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  • Los Angeles Metro in a Wheelchair

    azaleeboy created 7 months, 3 weeks ago 4 Members · 5 Posts
  • azaleeboy

    Member
    December 25, 2018 at 2:19 pm

    Hello,

    I use a power wheelchair and want to use public transit as much as possible while in LA.  The buses seem to be accessible but I’m wondering about using the metro…

    Are most of the stations accessible?  How do you get on and off the train?

    Thanks!

  • melanie_lmt

    Member
    December 26, 2018 at 11:51 pm

    Hi @azaleeboy,

    The LA Metro is entirely wheelchair-accessible as far as I know. I recommend to also see this link with extensive information.

    https://www.metro.net/riding/riders-disabilities/

  • wahydus

    Member
    January 2, 2019 at 5:06 pm

    Hi @azaleeBoy,

    The transport of los angeles, especially metro transport are wheelchair accessible. Disabled people can file complaints for specific modification or accommodation with Metro Customer Relations .

  • ctrullin

    Member
    January 26, 2019 at 12:19 am

    First thank you for being interested in the great city of Los Angeles.  I grew up there and became disabled later on in my life.  I do not have a chair but cannot perform inclines/stairs etc after spinal damage and perm neck injury.  I, like you, need ramps and things to get around or I simply won’t go.  It’s been very difficult for me since people see me standing on my two legs and assume naturally that I can climb or descend without excrutiating pain delayed about 3 hours.  So I could jump to save my own life but that night I’d be at the ER anyway from neck damage.

     

    That said, my family lives in the suburbs there right next to a train that is run by Metrolink.  You and I both know that trains are amazing.  I love them more than buses.  They are smooth and mostly on time unlike the bus.  While I learned to baby my neck over time with my doctors, my family did not remove their expecation for me to visit them on holidays from downtown.  The traffic in LA during those days makes taking a train very smart vs just taking a taxi or the access transit as a guest still very painfully long.

    https://accessla.org/home/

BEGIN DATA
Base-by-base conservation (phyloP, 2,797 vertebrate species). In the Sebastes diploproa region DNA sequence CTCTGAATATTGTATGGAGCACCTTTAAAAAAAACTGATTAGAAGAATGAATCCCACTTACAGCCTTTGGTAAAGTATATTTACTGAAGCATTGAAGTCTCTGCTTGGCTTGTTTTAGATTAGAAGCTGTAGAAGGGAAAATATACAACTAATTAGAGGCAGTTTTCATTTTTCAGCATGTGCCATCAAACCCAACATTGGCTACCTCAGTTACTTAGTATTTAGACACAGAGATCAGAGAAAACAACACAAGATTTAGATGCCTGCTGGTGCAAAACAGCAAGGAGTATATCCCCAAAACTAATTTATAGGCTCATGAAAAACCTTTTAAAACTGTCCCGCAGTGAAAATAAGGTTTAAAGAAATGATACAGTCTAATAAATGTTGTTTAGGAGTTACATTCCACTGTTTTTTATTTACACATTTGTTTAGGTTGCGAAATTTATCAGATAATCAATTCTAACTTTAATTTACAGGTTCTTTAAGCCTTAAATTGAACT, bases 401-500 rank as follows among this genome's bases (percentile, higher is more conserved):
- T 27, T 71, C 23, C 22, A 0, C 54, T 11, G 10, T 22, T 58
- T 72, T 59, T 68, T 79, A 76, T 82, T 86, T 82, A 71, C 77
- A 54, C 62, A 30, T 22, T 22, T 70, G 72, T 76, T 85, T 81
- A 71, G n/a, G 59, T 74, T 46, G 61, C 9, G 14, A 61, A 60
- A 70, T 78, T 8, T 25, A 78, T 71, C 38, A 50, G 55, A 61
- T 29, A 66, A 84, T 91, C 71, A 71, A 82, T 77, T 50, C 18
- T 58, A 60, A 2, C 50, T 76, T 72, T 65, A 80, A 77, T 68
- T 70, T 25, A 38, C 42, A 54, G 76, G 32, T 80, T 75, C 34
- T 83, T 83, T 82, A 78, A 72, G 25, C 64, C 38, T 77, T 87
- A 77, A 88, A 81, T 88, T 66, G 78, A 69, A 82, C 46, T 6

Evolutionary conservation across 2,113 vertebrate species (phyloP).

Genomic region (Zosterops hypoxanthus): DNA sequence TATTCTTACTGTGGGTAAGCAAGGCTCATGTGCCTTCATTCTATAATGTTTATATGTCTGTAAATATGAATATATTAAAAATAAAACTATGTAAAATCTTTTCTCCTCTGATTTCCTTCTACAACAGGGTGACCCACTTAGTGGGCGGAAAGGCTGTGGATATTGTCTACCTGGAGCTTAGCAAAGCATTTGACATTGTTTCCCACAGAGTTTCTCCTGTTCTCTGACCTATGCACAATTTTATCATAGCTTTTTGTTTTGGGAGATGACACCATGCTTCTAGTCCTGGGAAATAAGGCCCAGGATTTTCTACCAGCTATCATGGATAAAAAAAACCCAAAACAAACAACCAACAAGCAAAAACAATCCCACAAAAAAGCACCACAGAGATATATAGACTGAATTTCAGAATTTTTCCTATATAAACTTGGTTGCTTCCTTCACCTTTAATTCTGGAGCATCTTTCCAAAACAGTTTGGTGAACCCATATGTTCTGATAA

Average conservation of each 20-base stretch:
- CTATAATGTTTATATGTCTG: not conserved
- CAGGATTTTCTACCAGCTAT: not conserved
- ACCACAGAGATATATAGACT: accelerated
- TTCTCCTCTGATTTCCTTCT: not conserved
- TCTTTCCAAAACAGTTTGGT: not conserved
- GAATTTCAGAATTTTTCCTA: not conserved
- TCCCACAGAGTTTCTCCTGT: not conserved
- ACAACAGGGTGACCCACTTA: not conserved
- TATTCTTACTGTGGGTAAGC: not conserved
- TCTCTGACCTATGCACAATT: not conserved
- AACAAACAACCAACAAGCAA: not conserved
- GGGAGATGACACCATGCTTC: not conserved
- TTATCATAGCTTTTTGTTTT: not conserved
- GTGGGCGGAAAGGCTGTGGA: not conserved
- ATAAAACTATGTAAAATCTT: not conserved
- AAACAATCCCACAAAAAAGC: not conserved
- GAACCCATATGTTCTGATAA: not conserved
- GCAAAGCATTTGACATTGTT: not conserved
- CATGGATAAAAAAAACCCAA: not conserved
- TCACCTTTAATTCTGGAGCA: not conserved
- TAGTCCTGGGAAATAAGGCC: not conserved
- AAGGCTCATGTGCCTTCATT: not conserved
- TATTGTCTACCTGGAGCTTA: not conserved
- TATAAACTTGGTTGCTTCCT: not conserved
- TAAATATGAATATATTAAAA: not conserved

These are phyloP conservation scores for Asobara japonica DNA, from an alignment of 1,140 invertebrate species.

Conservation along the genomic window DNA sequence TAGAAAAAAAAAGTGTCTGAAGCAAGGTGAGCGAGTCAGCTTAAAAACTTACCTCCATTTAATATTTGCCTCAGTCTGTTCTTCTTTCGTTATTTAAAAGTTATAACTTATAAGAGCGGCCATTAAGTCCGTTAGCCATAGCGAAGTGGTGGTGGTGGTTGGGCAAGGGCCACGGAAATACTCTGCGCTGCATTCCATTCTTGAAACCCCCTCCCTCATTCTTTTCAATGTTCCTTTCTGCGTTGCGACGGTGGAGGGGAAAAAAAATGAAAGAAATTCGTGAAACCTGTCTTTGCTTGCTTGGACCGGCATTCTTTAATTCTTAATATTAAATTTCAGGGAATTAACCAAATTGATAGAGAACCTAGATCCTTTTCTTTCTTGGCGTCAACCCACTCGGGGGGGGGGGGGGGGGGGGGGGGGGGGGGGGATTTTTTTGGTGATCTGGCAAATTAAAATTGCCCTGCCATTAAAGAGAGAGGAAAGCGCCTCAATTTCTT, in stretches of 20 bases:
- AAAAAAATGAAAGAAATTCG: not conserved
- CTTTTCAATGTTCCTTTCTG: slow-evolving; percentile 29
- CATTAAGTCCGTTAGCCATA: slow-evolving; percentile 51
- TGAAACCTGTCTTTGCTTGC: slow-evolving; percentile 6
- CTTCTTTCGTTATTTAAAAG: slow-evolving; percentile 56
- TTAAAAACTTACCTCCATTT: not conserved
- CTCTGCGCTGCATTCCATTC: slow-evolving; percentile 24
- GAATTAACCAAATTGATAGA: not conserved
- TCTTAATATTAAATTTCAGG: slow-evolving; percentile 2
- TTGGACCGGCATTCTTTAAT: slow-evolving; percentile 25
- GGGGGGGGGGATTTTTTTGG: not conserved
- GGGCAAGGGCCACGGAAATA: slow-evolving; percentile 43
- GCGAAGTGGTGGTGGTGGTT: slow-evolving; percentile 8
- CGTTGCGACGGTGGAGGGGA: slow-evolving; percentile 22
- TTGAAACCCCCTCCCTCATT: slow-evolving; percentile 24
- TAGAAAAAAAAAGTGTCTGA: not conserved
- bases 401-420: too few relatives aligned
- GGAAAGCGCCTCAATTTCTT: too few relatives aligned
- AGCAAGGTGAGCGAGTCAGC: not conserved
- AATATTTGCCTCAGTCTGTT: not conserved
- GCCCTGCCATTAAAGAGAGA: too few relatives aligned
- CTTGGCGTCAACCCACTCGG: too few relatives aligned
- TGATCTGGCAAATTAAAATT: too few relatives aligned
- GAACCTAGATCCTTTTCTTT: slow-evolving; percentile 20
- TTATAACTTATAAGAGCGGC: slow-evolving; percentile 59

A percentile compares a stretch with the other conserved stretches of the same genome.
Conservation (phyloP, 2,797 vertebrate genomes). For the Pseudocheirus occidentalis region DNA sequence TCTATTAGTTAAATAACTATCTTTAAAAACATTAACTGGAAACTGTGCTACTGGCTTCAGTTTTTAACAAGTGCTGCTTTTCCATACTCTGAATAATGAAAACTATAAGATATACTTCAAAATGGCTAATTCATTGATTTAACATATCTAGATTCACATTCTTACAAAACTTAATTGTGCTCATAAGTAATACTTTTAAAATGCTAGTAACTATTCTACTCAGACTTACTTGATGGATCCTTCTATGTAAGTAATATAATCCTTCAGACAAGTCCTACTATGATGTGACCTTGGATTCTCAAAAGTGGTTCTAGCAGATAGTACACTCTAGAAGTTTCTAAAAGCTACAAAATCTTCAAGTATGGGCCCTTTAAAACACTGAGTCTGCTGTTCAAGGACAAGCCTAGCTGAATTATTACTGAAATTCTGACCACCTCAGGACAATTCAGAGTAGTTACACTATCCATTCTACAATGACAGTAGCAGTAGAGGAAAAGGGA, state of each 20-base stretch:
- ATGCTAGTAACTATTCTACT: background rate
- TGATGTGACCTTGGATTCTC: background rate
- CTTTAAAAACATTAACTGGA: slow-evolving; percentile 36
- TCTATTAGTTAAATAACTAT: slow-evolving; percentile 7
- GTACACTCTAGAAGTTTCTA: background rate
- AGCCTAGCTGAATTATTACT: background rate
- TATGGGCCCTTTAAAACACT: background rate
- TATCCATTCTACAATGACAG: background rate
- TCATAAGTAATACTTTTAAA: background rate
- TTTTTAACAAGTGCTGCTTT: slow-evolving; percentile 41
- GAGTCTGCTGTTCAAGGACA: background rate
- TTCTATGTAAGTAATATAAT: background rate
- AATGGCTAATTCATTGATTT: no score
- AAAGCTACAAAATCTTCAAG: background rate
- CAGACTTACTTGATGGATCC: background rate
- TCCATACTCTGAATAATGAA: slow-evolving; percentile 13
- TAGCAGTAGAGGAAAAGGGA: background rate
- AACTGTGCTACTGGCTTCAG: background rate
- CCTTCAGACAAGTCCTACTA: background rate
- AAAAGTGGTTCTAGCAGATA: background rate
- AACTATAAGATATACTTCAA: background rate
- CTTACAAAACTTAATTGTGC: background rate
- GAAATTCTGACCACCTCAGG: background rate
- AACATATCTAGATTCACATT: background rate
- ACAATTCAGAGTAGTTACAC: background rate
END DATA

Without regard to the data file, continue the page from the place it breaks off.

These people can help you if you are already registered for door to door service in your city/state.  If you are from out of town please ask them as they are very polite and friendly at Access.  I have been working with them for years.

    However, inside of union station the metrolink is nearly inaccessible.  Nearly because you can ask a docent and they will help you get around on the northern parking lot side there is a staff employee elevator that most people are simply not aware of.  This elevator is not convenient but with the help of a docent you can get taken to the metrolink platforms.  Amtrack and the like.  I have asked why they don’t just install more normal elevators and I think the answer is not so much funding but a policy agreement with the City of Los Angeles to literally limit the mobility of disabled persons to less metro areas.  I have asked and written letters asking where we can please get funding to make this journey less cumbersome and awkward.

    Their responses at Metrolink claim the station itself is not funding the renovations.  Please, hit up the pretzel area near the main entrance past the benches where people sit and wait for the amtrack…and start talking a lot til you find someone to point you to the elevator (north side, away from the car rentals).  From there you can get up and down the sticky areas of that place.  Please pm me if you have any problems as this has wracked my brain for years and lost me a lot of fat turkey dinners with loved ones.  The car rental people on the south side are also very busy but can help show the alternate route to get around because they rent cars to us and know this is a problem already. 😉

    Remember the subway just opened up to Santa Monica beach and the ride on Metro is very simple, everything has ramps, however, at times elevators are broken.  For me these disasters were still surmountable as the weather is typically warm and I can walk back a block or two.  Please be aware you may have to suddenly listen very closely and exit and find the bus back from the next stop.  They always say what the bus number is.

    I have spent years with PTSD and this neck injury.  It can be disorienting at first with so many colored lines and multi-level plaftorms downtown but for the most part, this system works and is people friendly.

     

     

     

  • azaleeboy

    Member
    January 28, 2019 at 10:27 am

    Thank you for the great information everyone!

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